You know your guests best. Consider the typical makeup of your crowd, and adjust turn times accordingly. When people know they can have a great meal on their crunched time schedule, they will come back.

Use social media

You’re using social media year-round, but it’s worth honing your messaging to reflect all the different ways you can help people during the busy holiday season. In addition to promoting any special experiences or holiday menus, let people know about takeout, happy hour, and any lunch or weeknight specials that could appeal to them not just once but once a week throughout the season.

Image depicts six people sitting at a dining table. They are drinking a mix of wines and four of the people are eating the fondue in the middle of the table. There are lit candles strewn throughout.

Stock up on gift cards

Give people an extra reason to stop by when you create festive gift cards and promote them as the coveted item they are. In our latest diner survey, 71% of people said the gift of dining at a restaurant was better than a material thing. If people stop in to shop for a gift card, they’re likely to stay for a meal as well. Alternatively, make sure you put plenty of signs around the restaurant promoting the gift cards so people who come in for a meal are aware of them. And get the word about those gift cards through OpenTable gifts.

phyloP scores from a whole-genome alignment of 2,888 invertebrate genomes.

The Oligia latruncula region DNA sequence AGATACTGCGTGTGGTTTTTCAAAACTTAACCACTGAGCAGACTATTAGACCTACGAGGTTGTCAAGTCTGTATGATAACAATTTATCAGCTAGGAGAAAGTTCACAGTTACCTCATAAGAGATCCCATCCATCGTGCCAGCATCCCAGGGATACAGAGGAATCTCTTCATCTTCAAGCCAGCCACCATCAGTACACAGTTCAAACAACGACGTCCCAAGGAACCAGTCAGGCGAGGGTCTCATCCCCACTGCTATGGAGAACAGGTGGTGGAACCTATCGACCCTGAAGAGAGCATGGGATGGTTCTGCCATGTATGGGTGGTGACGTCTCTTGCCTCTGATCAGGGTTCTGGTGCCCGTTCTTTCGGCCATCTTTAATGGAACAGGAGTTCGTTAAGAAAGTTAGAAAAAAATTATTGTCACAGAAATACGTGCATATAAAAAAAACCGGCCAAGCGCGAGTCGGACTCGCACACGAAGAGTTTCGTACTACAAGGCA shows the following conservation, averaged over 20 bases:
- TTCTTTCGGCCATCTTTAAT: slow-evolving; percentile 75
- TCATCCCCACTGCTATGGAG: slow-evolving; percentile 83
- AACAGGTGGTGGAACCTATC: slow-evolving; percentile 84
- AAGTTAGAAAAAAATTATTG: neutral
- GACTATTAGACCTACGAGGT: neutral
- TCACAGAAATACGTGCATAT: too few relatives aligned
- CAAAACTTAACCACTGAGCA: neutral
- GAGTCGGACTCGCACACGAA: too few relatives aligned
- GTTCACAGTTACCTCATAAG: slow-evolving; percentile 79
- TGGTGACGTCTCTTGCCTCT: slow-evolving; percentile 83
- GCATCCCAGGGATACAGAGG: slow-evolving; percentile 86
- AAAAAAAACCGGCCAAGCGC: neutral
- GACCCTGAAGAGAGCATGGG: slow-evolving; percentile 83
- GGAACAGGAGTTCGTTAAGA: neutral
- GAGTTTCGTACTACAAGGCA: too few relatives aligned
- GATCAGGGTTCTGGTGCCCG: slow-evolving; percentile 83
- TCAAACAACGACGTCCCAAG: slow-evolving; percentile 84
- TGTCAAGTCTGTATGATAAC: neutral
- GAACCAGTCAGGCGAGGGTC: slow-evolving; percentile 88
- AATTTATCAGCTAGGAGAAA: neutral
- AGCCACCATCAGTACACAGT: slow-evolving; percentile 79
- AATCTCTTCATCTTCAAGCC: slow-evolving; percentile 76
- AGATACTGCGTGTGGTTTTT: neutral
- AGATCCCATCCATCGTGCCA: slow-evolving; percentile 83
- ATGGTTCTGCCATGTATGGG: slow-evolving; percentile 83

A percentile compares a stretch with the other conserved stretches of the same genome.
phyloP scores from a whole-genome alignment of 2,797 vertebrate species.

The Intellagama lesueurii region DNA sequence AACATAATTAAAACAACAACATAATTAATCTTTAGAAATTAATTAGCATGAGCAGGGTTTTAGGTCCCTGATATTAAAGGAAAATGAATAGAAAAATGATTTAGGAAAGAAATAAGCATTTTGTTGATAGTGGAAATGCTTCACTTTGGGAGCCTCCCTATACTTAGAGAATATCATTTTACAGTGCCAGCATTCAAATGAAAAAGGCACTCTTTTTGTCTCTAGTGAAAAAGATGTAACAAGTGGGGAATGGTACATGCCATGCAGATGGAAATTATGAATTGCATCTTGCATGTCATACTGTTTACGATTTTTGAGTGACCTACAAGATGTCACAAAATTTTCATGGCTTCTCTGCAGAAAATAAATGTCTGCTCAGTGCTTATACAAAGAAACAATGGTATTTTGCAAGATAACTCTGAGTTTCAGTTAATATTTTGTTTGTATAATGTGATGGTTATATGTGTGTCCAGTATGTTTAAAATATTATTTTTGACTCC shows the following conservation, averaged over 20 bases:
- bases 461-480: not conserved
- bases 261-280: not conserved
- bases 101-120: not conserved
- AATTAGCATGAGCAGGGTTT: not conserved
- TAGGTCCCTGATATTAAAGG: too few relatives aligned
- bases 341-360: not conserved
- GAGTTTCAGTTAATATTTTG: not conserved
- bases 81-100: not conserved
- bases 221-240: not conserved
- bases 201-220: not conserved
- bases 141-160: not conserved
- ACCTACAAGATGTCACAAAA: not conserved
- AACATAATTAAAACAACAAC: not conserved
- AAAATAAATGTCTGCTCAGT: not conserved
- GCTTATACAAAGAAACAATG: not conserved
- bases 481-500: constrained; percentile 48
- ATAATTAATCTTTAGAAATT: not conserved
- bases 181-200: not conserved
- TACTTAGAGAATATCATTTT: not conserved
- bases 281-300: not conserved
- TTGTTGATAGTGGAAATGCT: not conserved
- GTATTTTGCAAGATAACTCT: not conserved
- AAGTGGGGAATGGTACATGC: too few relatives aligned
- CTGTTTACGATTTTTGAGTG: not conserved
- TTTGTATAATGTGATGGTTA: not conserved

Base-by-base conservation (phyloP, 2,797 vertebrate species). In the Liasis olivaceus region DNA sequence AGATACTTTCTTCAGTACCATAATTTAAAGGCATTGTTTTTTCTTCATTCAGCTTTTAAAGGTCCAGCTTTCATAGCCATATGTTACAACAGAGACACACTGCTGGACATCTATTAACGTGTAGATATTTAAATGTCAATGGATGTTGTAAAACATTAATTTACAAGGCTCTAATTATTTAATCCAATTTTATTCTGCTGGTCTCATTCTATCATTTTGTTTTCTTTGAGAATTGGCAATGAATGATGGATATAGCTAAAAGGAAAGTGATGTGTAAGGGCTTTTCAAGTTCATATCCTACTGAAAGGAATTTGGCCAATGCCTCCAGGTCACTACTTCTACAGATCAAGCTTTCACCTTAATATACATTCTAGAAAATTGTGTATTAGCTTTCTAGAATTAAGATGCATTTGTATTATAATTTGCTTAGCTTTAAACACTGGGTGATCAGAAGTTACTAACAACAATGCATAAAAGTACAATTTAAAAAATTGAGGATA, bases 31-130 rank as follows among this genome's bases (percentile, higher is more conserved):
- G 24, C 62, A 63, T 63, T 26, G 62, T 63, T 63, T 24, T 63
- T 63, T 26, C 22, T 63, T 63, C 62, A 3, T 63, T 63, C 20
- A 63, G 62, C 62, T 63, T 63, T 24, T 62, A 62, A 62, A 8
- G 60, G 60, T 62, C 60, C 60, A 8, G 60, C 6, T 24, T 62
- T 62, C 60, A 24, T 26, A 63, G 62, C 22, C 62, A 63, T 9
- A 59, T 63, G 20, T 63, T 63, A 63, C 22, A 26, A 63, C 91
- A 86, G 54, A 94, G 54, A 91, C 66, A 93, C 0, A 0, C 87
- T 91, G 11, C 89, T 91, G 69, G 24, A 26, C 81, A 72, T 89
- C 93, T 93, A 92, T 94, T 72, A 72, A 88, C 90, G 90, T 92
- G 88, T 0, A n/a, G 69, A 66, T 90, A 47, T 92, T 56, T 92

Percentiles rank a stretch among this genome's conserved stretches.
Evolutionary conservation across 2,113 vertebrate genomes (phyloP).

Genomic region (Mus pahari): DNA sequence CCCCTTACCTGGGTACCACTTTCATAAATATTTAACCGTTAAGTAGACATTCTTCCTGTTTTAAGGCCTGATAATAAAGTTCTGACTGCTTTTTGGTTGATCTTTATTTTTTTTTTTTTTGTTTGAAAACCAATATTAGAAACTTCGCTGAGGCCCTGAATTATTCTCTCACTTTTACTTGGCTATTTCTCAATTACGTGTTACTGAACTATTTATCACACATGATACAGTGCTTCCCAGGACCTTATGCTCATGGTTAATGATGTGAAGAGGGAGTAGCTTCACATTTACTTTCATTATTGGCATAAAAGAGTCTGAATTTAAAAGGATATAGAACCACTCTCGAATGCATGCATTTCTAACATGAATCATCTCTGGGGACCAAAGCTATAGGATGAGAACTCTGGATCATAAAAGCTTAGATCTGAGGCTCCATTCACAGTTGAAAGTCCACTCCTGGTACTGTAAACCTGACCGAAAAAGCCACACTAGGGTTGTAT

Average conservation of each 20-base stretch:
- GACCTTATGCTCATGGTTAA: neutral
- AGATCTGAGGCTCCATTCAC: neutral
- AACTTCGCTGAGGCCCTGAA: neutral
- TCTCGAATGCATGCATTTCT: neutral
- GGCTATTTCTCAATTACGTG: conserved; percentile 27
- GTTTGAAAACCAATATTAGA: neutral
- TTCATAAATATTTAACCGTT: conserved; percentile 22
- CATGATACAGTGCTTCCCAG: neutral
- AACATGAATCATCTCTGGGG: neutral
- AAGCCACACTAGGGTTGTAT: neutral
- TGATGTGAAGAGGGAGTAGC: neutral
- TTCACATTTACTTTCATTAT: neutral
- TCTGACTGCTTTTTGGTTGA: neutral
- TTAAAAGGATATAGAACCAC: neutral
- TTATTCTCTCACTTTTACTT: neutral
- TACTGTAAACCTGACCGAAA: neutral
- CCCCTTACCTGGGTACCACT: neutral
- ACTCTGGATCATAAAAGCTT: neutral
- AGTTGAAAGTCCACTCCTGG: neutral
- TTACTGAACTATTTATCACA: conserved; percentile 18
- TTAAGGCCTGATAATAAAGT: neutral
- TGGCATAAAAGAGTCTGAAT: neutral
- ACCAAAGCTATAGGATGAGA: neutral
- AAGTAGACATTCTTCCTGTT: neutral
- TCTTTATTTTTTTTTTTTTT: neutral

Use an online waitlist

A location near a mall or shopping district can be a mixed blessing around the holidays. It brings foot traffic, but the rush of guests can be overwhelming for you and them alike. An online waitlist makes this much more pleasant for everyone involved. People can continue their shopping while they wait for a table, an efficiency that may well encourage a seasonal dinner-and-shopping routine in November and December.

Image depicts two guests having coffee together. One is wearing a white button down shirt and the other is wearing a festive red sweater.

Email campaign

Use the data to create a targeted digital marketing campaign aimed at people who dined with you last year. It can be helpful to remind these folks you’re there. Let them know about anything you have to offer in the coming months that may draw them back.

Holiday specials

You don’t need to create a holiday prix fixe to capitalize on the appeal of limited-time offers. Thinking small can pay dividends, too. People might respond enthusiastically to mulled wine, pumpkin pie slices, peppermint hot cocoa, or limited-run seasonal beers. Fans of these seasonal favorites often want to enjoy them as much as they can before they’re gone.

Decorate early

It’s not too soon to deck the halls. Many people get into the holiday spirit the minute the last trick-or-treater is out the door. If you create a festive atmosphere, they’ll want to soak it up. Consider decor that’s more winter festive than Christmas-specific to be inclusive and avoid turning off guests.

If you take care of your holiday regulars, they’ll take care of you during the festive season and into the new year.